|Genetics & Genomics Research Leadership
|Casey Hughes Lago
Molecular and Cellular Medicine
|David Threadgill, Ph.D.
Skills learned will include: 1) cell culture techniques (eg: Preparing and sterilizing media, proper passaging of cells, etc.) 2) microbiological techniques (eg: cultivation of bacteria, media prep, inoculation techniques, and techniques specific to anaerobic bacteria) 3) molecular biology techniques (eg: PCR, gel electrophoresis, nucleic acid extraction, etc.)
|Team members must be self-motivated, able to pay attention to detail and willing to do work independently once shown.
In addition to research activities, some lab chores will also be part of an undergraduate student’s duties which may include autoclaving trash, making various medias, assisting with anaerobic chamber maintenance, and general housekeeping of the lab.
Participants must commit to spending at least 4 hours a week. A weekly team meeting will also be held at a time that works for everyone. Previous experience is not required.
Please include a CV/Resume when inquiring.
|My project involves studying the comparative genomics of Campylobacter rectus with an emphasis on secretion systems and bacterial-host interactions. C. rectus is a gram-negative, anaerobic bacterium strongly associated with periodontitis. It also causes various extraoral infections and is linked to adverse pregnancy outcomes in humans and mice. Bacterial secretion systems are large protein complexes that span the bacterial membrane and export proteins, DNA, or other small molecules to neighboring prokaryotic or eukaryotic cells. These nanomachines play important roles in pathogenesis and polymicrobial communities. In many gram-negative bacteria, including several Campylobacter species, including C. jejuni, secretion systems play a role in pathogenesis. We hypothesize that secretion systems also play a role in the virulence of C. rectus.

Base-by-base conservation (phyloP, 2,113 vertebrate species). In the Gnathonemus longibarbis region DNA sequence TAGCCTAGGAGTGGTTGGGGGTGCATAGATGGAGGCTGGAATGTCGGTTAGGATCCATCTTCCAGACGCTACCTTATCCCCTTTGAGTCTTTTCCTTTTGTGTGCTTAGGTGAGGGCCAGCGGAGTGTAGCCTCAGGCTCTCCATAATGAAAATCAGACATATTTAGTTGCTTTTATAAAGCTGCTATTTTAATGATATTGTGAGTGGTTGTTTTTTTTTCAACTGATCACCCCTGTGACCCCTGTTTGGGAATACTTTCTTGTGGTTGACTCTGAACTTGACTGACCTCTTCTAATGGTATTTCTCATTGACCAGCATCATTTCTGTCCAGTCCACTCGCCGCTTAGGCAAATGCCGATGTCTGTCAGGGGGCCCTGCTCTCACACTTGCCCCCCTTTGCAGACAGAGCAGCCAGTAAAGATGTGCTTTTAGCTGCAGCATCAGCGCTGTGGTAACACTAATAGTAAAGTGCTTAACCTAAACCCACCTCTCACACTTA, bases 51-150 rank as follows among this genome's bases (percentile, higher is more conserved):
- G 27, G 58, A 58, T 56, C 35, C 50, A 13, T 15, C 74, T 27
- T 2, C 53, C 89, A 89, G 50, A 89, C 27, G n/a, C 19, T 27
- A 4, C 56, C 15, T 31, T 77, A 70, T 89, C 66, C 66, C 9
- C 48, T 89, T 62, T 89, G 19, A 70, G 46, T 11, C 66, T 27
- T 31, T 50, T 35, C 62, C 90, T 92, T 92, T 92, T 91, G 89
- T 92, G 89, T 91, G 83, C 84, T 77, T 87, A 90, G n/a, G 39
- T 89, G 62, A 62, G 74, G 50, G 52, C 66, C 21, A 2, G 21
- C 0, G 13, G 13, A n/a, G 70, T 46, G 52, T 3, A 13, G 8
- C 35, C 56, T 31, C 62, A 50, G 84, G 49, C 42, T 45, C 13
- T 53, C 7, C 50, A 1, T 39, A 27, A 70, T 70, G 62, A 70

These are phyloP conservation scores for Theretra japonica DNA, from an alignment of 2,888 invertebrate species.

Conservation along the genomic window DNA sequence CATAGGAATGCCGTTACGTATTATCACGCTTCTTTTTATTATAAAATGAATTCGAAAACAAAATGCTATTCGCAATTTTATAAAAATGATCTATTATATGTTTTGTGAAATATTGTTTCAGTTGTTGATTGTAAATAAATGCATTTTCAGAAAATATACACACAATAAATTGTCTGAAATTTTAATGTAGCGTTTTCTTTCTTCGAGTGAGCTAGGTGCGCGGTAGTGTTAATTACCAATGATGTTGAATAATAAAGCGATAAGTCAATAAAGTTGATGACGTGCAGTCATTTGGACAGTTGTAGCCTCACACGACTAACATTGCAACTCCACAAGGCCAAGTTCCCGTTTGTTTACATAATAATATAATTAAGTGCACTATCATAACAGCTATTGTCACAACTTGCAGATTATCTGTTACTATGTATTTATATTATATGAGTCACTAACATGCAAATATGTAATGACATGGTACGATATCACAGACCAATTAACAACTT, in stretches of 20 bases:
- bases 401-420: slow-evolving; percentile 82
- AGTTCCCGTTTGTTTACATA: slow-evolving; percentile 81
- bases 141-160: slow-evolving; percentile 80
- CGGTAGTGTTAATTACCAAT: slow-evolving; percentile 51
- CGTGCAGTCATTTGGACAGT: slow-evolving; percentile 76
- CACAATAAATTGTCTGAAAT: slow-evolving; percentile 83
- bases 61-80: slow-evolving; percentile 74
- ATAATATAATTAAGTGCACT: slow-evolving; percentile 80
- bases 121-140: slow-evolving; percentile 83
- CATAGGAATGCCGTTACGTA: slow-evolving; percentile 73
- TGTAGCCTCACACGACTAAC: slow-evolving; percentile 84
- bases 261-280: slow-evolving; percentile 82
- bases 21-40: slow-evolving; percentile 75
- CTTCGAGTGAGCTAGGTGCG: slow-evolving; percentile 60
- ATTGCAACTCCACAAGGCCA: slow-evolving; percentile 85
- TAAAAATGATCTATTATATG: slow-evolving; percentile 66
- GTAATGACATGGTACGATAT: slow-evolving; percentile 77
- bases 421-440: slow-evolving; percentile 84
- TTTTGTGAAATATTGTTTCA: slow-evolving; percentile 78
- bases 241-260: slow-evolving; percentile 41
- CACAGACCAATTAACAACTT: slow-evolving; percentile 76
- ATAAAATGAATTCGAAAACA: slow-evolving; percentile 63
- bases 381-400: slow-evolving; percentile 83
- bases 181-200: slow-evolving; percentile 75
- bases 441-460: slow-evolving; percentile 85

This spring I will be exploring the T3SS in C. rectus by studying flagellar function and secretion and a protein known as Campylobacter Invasion Antigen B (CiaB). It has been shown that CiaB is secreted through a flagellar T3SS in C. jejuni and is required for invasion and adherence to host cells. I’m interested in determining if C. rectus CiaB and C. jejuni CiaB are functional homologs. Previously, using a ciaB C. rectus strain, our lab showed that CiaB was not required for adherence and only required for full invasion of some mammalian cells. Experimental approaches will be utilized to further explore the host response and measure protein expression of cytokines that were previously shown to be upregulated in RT-qPCR. I am also interested in determining the secretion status of CiaB. In C. jejuni, FlhB is a flagellar export apparatus required for Cia protein secretion. Using a flhB strain and an antibody to CiaB, we will experimentally determine if CiaB is secreted from the flagellar apparatus in C. rectus like it is in C. jejuni.